Distributions and diets of the larvae of tropical shorefishes near the northwest cape of Australia

Sampey, Alison (2006) Distributions and diets of the larvae of tropical shorefishes near the northwest cape of Australia. Masters (Research) thesis, James Cook University.

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Abstract

The importance of understanding the factors influencing growth and survival of larval fishes and their effect on subsequent recruitment has been recognised in temperate areas since the late 1800’s. Despite this, our knowledge of these topics is severely limited for tropical larval fishes. In this study, early stage larval fishes were sampled using towed bongo plankton nets at sites on the southern North West Shelf of Australia (NWS) (21º49'S, 114º14'E), between October and February of 1997/98 and 1998/99. The first summer was characterised by El Niño - Southern Oscillation (ENSO) driven upwelling and high primary productivity, compared to the second summer when water temperatures were warmer and primary production was lower. I examined 9944 fish larvae from 76 families captured with the bongo nets. Benthic percoid shorefishes dominated surface assemblages in both summers and this pattern may be typical of tropical shelf environments. Abundance and diversity of larval fishes were lowest in October and increased from November through to February. Assemblages displayed weak cross-shelf patterns with a few taxa being more abundant at inshore sites (e.g. monacanthids), but others were more abundant offshore (e.g. scombrids). Although the composition of assemblages remained relatively consistent, many taxa (e.g. pomacentrids and carangids) showed differences in abundance between summers. Multivariate analyses found no relationships between abundance patterns of larval fishes and biophysical variables such as temperature, salinity and zooplankton biomass. Seasonal changes in abundance may thus reflect differences in the spawning activities of adult fishes and/or larval survival.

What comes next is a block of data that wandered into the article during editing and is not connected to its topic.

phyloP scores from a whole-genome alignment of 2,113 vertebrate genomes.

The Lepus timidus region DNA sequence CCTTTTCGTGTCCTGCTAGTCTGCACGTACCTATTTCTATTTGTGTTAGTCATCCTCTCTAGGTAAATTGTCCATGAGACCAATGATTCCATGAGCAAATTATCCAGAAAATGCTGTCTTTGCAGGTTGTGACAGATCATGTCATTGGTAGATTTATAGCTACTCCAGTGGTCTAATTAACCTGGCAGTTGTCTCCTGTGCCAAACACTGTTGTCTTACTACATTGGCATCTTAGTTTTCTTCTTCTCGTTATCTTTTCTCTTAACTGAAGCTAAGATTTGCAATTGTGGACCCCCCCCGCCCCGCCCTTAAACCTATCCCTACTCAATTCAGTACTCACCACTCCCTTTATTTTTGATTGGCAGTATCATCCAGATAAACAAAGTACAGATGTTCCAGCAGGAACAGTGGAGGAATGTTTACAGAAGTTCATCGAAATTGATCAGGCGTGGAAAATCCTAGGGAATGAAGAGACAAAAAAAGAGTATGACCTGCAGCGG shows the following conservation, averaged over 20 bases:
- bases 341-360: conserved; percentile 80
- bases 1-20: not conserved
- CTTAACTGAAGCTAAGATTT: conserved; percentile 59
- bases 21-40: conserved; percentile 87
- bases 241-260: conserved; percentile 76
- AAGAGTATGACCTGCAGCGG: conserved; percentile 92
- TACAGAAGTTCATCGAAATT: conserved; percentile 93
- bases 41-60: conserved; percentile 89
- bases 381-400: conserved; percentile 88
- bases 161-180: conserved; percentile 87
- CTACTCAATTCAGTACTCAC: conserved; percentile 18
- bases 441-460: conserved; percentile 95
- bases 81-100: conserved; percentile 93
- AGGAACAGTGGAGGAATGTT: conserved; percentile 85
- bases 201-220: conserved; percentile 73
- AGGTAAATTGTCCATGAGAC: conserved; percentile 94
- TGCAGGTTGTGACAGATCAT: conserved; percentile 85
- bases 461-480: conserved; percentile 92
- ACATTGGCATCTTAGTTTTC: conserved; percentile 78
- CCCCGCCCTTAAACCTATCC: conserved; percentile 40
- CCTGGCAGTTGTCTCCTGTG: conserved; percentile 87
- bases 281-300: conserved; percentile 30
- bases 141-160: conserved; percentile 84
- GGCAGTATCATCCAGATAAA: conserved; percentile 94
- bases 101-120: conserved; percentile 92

Knowledge of the diets of tropical fish larvae is limited to only a few taxa. Here, we describe the diets of 591 individuals from 50 families of tropical larval shorefishes collected off the Northwest Shelf of Australia (21º49'S, 114º14'E), effectively doubling the number of families for which have we dietary data. The diversity of prey items eaten differed significantly among families. The majority of fish larvae ate copepods but there were some interesting exceptions. Chaetodontids ate only chaetognaths, acanthurids and nemipterids ate appendicularians, and tetraodontids ate predominately non-copepod prey (44% decapod larvae, 20% bivalves and 15% protists). Within the fish families that specialised on copepod prey there were marked differences in the types of copepod prey, with a clear preference shown for calanoid copepods, particularly small calanoids such as Bestiolina similis and Temora spp. Copepod communities in the area were food-limited and we suggest that the ability of some larval fishes to feed on components of the microbial food web may be an important determinant of their success.

Further research into the feeding ecology of tropical larvae should consider the relationship between fish condition and prey type within the overall biophysical environment of the larvae. Identification of tropical larvae to species is still problematic and the use of genetic techniques may improve taxonomic resolution. Increasing our knowledge of the behaviour of tropical fish larvae will assist in interpretation of predator-prey relationships.

Item ID: 24951
Item Type: Thesis (Masters (Research))
Keywords: copepods; diet; feeding ecology; fish eggs; fish populations; growth; ichthyoplankton; larvae; marine biology; North West Cape; Northern Australia; recruitment; survival; tropical larval fishes; Western Australia
Date Deposited: 12 Feb 2013 07:08
FoR Codes: 06 BIOLOGICAL SCIENCES > 0602 Ecology > 060205 Marine and Estuarine Ecology (incl Marine Ichthyology) @ 100%
SEO Codes: 96 ENVIRONMENT > 9608 Flora, Fauna and Biodiversity > 960808 Marine Flora, Fauna and Biodiversity @ 100%
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